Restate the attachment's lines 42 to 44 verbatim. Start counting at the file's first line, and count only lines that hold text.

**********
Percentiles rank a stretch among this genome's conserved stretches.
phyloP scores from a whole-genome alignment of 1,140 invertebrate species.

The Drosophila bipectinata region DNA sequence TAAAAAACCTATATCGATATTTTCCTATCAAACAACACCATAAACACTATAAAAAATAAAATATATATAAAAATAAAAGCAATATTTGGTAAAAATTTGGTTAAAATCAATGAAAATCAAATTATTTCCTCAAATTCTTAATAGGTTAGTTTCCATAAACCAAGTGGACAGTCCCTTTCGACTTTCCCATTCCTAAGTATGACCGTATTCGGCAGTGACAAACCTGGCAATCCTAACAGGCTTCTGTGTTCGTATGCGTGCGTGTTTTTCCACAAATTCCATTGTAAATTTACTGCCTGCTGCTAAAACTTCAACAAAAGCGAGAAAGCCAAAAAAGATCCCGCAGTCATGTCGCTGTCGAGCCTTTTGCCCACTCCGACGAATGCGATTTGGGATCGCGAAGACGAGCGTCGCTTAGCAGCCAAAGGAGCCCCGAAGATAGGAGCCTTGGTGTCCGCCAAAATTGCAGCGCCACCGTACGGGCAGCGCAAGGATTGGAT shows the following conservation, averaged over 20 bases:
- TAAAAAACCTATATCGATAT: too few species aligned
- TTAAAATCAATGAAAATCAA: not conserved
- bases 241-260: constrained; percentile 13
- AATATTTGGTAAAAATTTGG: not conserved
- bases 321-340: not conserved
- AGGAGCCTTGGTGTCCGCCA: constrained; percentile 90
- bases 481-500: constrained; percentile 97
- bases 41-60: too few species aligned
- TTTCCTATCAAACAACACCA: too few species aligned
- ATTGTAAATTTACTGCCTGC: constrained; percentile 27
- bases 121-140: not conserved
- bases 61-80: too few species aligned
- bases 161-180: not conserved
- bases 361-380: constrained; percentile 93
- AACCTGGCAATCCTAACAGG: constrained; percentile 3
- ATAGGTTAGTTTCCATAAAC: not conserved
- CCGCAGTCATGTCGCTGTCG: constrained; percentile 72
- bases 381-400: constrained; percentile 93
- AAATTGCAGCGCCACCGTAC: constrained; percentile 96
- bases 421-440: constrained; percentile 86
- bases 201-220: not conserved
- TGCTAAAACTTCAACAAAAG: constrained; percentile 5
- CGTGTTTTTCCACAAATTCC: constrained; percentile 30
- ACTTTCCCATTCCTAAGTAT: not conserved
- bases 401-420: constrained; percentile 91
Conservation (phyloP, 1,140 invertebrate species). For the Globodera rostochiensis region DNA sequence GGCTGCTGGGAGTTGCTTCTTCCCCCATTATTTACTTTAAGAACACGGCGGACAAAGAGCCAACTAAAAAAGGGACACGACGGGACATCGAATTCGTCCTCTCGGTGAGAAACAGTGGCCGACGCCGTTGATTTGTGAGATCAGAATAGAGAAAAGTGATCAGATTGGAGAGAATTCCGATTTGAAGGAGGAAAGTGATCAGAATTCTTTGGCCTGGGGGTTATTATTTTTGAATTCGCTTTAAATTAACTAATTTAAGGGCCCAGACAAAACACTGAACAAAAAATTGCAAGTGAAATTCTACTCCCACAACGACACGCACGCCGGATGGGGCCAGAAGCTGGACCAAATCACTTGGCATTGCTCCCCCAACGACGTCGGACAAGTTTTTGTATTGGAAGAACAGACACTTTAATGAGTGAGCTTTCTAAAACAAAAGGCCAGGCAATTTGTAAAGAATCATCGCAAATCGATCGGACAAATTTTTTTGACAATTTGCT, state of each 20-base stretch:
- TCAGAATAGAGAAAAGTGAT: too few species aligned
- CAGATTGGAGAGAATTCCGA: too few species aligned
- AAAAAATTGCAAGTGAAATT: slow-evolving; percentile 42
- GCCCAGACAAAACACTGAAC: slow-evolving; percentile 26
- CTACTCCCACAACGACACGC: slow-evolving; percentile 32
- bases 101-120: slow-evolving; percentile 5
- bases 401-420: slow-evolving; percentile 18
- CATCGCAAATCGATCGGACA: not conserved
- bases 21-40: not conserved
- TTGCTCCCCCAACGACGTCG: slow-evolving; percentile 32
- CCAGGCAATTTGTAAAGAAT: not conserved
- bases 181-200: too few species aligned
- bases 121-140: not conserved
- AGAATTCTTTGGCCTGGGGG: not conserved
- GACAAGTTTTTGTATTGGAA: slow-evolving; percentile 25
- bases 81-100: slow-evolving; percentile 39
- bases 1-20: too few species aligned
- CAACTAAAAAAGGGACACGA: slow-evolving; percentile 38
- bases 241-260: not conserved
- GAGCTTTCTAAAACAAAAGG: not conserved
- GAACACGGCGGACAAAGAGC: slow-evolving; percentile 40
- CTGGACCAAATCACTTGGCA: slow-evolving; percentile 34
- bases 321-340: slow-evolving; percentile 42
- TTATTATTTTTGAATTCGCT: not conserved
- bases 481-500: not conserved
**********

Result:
- bases 121-140: not conserved
- AGAATTCTTTGGCCTGGGGG: not conserved
- GACAAGTTTTTGTATTGGAA: slow-evolving; percentile 25